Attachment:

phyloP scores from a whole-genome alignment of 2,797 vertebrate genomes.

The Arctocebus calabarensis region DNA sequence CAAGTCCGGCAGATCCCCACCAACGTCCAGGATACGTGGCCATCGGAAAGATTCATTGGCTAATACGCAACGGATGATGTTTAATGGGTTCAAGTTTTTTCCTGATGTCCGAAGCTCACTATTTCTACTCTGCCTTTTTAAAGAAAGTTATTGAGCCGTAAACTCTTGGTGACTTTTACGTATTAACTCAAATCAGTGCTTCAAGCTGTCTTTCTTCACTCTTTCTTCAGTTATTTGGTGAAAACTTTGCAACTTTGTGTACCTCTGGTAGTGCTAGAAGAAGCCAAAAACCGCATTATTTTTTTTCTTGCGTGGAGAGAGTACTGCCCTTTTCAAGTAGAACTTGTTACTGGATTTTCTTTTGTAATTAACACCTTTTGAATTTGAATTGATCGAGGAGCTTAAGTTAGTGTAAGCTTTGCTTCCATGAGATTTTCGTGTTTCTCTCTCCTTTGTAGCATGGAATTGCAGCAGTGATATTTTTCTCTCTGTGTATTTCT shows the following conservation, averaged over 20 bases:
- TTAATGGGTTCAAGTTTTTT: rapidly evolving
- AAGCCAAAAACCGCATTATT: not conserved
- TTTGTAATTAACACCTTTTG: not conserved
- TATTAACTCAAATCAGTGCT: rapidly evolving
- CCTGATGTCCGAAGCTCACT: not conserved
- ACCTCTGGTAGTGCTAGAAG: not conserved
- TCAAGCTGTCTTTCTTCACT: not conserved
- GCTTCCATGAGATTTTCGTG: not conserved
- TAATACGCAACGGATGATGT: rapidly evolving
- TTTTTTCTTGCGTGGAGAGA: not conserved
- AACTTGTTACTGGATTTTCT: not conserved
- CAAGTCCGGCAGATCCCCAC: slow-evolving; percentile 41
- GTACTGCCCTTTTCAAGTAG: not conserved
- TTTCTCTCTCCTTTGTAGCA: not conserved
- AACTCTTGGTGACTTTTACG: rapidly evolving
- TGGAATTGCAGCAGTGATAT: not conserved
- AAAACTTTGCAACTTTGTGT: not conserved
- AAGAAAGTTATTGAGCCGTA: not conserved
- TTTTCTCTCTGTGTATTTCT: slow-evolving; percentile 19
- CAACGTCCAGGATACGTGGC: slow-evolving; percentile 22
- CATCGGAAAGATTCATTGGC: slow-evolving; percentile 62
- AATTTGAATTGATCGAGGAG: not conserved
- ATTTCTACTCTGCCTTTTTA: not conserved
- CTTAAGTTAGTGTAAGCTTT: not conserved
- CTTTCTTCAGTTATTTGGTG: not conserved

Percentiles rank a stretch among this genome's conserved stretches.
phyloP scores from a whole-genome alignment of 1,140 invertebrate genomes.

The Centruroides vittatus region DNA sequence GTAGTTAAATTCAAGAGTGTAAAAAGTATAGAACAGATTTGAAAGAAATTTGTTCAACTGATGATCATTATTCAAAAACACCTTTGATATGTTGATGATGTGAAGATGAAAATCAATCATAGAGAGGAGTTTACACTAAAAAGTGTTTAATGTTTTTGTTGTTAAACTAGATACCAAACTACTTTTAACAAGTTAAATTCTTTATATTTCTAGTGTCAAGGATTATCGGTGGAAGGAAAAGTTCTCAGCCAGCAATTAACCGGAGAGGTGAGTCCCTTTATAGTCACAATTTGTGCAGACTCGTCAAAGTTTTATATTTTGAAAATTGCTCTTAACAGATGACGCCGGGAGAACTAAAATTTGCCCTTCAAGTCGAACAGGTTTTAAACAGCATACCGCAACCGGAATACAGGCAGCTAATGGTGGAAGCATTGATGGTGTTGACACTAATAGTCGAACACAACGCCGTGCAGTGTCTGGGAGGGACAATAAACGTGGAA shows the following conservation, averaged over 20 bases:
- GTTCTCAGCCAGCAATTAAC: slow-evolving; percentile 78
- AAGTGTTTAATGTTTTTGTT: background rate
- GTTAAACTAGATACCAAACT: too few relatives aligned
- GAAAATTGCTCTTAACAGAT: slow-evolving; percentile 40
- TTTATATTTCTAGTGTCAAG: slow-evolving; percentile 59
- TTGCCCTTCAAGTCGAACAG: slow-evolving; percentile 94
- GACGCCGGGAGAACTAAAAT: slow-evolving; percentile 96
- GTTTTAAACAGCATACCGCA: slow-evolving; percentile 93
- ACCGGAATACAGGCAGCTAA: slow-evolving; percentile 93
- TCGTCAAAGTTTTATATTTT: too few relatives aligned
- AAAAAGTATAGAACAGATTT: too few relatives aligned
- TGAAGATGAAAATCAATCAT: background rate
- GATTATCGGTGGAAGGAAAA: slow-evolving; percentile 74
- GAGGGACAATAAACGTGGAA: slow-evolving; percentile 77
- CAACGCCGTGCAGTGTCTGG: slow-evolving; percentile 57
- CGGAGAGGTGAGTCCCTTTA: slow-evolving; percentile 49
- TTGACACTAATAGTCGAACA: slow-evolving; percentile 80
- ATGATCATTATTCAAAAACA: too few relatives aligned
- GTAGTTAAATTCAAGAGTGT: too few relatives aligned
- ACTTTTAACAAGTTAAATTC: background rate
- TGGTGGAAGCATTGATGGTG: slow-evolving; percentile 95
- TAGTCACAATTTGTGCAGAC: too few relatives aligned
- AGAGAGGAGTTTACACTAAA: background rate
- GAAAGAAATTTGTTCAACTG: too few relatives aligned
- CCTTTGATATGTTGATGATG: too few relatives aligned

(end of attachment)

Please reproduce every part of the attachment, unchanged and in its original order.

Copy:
phyloP scores from a whole-genome alignment of 2,797 vertebrate genomes.

The Arctocebus calabarensis region DNA sequence CAAGTCCGGCAGATCCCCACCAACGTCCAGGATACGTGGCCATCGGAAAGATTCATTGGCTAATACGCAACGGATGATGTTTAATGGGTTCAAGTTTTTTCCTGATGTCCGAAGCTCACTATTTCTACTCTGCCTTTTTAAAGAAAGTTATTGAGCCGTAAACTCTTGGTGACTTTTACGTATTAACTCAAATCAGTGCTTCAAGCTGTCTTTCTTCACTCTTTCTTCAGTTATTTGGTGAAAACTTTGCAACTTTGTGTACCTCTGGTAGTGCTAGAAGAAGCCAAAAACCGCATTATTTTTTTTCTTGCGTGGAGAGAGTACTGCCCTTTTCAAGTAGAACTTGTTACTGGATTTTCTTTTGTAATTAACACCTTTTGAATTTGAATTGATCGAGGAGCTTAAGTTAGTGTAAGCTTTGCTTCCATGAGATTTTCGTGTTTCTCTCTCCTTTGTAGCATGGAATTGCAGCAGTGATATTTTTCTCTCTGTGTATTTCT shows the following conservation, averaged over 20 bases:
- TTAATGGGTTCAAGTTTTTT: rapidly evolving
- AAGCCAAAAACCGCATTATT: not conserved
- TTTGTAATTAACACCTTTTG: not conserved
- TATTAACTCAAATCAGTGCT: rapidly evolving
- CCTGATGTCCGAAGCTCACT: not conserved
- ACCTCTGGTAGTGCTAGAAG: not conserved
- TCAAGCTGTCTTTCTTCACT: not conserved
- GCTTCCATGAGATTTTCGTG: not conserved
- TAATACGCAACGGATGATGT: rapidly evolving
- TTTTTTCTTGCGTGGAGAGA: not conserved
- AACTTGTTACTGGATTTTCT: not conserved
- CAAGTCCGGCAGATCCCCAC: slow-evolving; percentile 41
- GTACTGCCCTTTTCAAGTAG: not conserved
- TTTCTCTCTCCTTTGTAGCA: not conserved
- AACTCTTGGTGACTTTTACG: rapidly evolving
- TGGAATTGCAGCAGTGATAT: not conserved
- AAAACTTTGCAACTTTGTGT: not conserved
- AAGAAAGTTATTGAGCCGTA: not conserved
- TTTTCTCTCTGTGTATTTCT: slow-evolving; percentile 19
- CAACGTCCAGGATACGTGGC: slow-evolving; percentile 22
- CATCGGAAAGATTCATTGGC: slow-evolving; percentile 62
- AATTTGAATTGATCGAGGAG: not conserved
- ATTTCTACTCTGCCTTTTTA: not conserved
- CTTAAGTTAGTGTAAGCTTT: not conserved
- CTTTCTTCAGTTATTTGGTG: not conserved

Percentiles rank a stretch among this genome's conserved stretches.
phyloP scores from a whole-genome alignment of 1,140 invertebrate genomes.

The Centruroides vittatus region DNA sequence GTAGTTAAATTCAAGAGTGTAAAAAGTATAGAACAGATTTGAAAGAAATTTGTTCAACTGATGATCATTATTCAAAAACACCTTTGATATGTTGATGATGTGAAGATGAAAATCAATCATAGAGAGGAGTTTACACTAAAAAGTGTTTAATGTTTTTGTTGTTAAACTAGATACCAAACTACTTTTAACAAGTTAAATTCTTTATATTTCTAGTGTCAAGGATTATCGGTGGAAGGAAAAGTTCTCAGCCAGCAATTAACCGGAGAGGTGAGTCCCTTTATAGTCACAATTTGTGCAGACTCGTCAAAGTTTTATATTTTGAAAATTGCTCTTAACAGATGACGCCGGGAGAACTAAAATTTGCCCTTCAAGTCGAACAGGTTTTAAACAGCATACCGCAACCGGAATACAGGCAGCTAATGGTGGAAGCATTGATGGTGTTGACACTAATAGTCGAACACAACGCCGTGCAGTGTCTGGGAGGGACAATAAACGTGGAA shows the following conservation, averaged over 20 bases:
- GTTCTCAGCCAGCAATTAAC: slow-evolving; percentile 78
- AAGTGTTTAATGTTTTTGTT: background rate
- GTTAAACTAGATACCAAACT: too few relatives aligned
- GAAAATTGCTCTTAACAGAT: slow-evolving; percentile 40
- TTTATATTTCTAGTGTCAAG: slow-evolving; percentile 59
- TTGCCCTTCAAGTCGAACAG: slow-evolving; percentile 94
- GACGCCGGGAGAACTAAAAT: slow-evolving; percentile 96
- GTTTTAAACAGCATACCGCA: slow-evolving; percentile 93
- ACCGGAATACAGGCAGCTAA: slow-evolving; percentile 93
- TCGTCAAAGTTTTATATTTT: too few relatives aligned
- AAAAAGTATAGAACAGATTT: too few relatives aligned
- TGAAGATGAAAATCAATCAT: background rate
- GATTATCGGTGGAAGGAAAA: slow-evolving; percentile 74
- GAGGGACAATAAACGTGGAA: slow-evolving; percentile 77
- CAACGCCGTGCAGTGTCTGG: slow-evolving; percentile 57
- CGGAGAGGTGAGTCCCTTTA: slow-evolving; percentile 49
- TTGACACTAATAGTCGAACA: slow-evolving; percentile 80
- ATGATCATTATTCAAAAACA: too few relatives aligned
- GTAGTTAAATTCAAGAGTGT: too few relatives aligned
- ACTTTTAACAAGTTAAATTC: background rate
- TGGTGGAAGCATTGATGGTG: slow-evolving; percentile 95
- TAGTCACAATTTGTGCAGAC: too few relatives aligned
- AGAGAGGAGTTTACACTAAA: background rate
- GAAAGAAATTTGTTCAACTG: too few relatives aligned
- CCTTTGATATGTTGATGATG: too few relatives aligned